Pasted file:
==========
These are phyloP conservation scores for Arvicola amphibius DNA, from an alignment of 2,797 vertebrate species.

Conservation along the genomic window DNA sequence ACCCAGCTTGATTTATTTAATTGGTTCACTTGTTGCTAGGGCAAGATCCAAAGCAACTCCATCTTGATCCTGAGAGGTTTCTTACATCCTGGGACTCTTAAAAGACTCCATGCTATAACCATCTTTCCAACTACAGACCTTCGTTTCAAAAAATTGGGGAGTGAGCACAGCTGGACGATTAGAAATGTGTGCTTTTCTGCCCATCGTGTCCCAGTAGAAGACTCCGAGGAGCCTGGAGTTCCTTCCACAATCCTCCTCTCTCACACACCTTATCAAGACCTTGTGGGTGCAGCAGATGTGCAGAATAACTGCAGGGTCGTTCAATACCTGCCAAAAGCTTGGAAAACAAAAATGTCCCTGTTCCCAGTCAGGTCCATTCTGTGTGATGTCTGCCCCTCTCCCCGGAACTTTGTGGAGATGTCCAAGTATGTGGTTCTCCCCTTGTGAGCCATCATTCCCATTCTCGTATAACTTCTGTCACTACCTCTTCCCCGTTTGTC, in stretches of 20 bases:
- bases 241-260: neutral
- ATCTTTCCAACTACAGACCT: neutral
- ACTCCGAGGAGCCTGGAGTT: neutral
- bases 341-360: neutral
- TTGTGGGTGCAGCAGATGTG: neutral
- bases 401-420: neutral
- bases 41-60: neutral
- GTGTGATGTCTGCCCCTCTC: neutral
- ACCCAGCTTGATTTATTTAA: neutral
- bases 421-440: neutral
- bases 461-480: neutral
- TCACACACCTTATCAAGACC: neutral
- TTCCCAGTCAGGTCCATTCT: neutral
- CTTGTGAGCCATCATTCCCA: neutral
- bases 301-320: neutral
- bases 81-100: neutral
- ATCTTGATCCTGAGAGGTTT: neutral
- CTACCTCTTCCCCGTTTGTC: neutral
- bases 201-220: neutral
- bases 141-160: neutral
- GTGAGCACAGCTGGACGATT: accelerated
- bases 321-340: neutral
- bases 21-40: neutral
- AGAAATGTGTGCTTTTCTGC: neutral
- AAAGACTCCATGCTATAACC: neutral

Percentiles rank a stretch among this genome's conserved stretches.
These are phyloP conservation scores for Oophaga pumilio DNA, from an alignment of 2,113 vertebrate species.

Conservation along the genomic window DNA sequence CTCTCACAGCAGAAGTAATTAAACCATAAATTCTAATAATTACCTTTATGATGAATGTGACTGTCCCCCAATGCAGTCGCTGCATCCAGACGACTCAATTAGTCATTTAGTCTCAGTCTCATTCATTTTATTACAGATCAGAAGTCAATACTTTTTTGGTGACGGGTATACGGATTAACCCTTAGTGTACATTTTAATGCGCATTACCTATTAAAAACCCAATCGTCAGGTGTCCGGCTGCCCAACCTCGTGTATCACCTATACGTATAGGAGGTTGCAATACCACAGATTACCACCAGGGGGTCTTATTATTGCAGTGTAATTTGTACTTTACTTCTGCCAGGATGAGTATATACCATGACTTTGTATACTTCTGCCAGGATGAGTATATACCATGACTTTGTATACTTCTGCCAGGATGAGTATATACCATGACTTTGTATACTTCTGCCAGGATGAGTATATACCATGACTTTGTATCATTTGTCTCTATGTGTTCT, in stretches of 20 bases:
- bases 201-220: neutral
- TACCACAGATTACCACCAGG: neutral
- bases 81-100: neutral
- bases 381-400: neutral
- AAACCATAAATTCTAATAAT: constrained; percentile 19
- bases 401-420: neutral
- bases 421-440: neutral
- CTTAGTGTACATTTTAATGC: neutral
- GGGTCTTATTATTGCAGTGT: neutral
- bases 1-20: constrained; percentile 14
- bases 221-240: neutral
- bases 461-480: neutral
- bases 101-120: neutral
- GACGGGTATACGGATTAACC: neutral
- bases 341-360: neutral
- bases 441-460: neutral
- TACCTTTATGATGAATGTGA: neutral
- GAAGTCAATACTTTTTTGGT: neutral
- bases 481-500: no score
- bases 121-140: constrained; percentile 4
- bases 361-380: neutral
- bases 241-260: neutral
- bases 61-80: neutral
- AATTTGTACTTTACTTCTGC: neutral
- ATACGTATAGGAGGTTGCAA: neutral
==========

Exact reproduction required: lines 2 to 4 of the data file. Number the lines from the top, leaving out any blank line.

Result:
Conservation along the genomic window DNA sequence ACCCAGCTTGATTTATTTAATTGGTTCACTTGTTGCTAGGGCAAGATCCAAAGCAACTCCATCTTGATCCTGAGAGGTTTCTTACATCCTGGGACTCTTAAAAGACTCCATGCTATAACCATCTTTCCAACTACAGACCTTCGTTTCAAAAAATTGGGGAGTGAGCACAGCTGGACGATTAGAAATGTGTGCTTTTCTGCCCATCGTGTCCCAGTAGAAGACTCCGAGGAGCCTGGAGTTCCTTCCACAATCCTCCTCTCTCACACACCTTATCAAGACCTTGTGGGTGCAGCAGATGTGCAGAATAACTGCAGGGTCGTTCAATACCTGCCAAAAGCTTGGAAAACAAAAATGTCCCTGTTCCCAGTCAGGTCCATTCTGTGTGATGTCTGCCCCTCTCCCCGGAACTTTGTGGAGATGTCCAAGTATGTGGTTCTCCCCTTGTGAGCCATCATTCCCATTCTCGTATAACTTCTGTCACTACCTCTTCCCCGTTTGTC, in stretches of 20 bases:
- bases 241-260: neutral
- ATCTTTCCAACTACAGACCT: neutral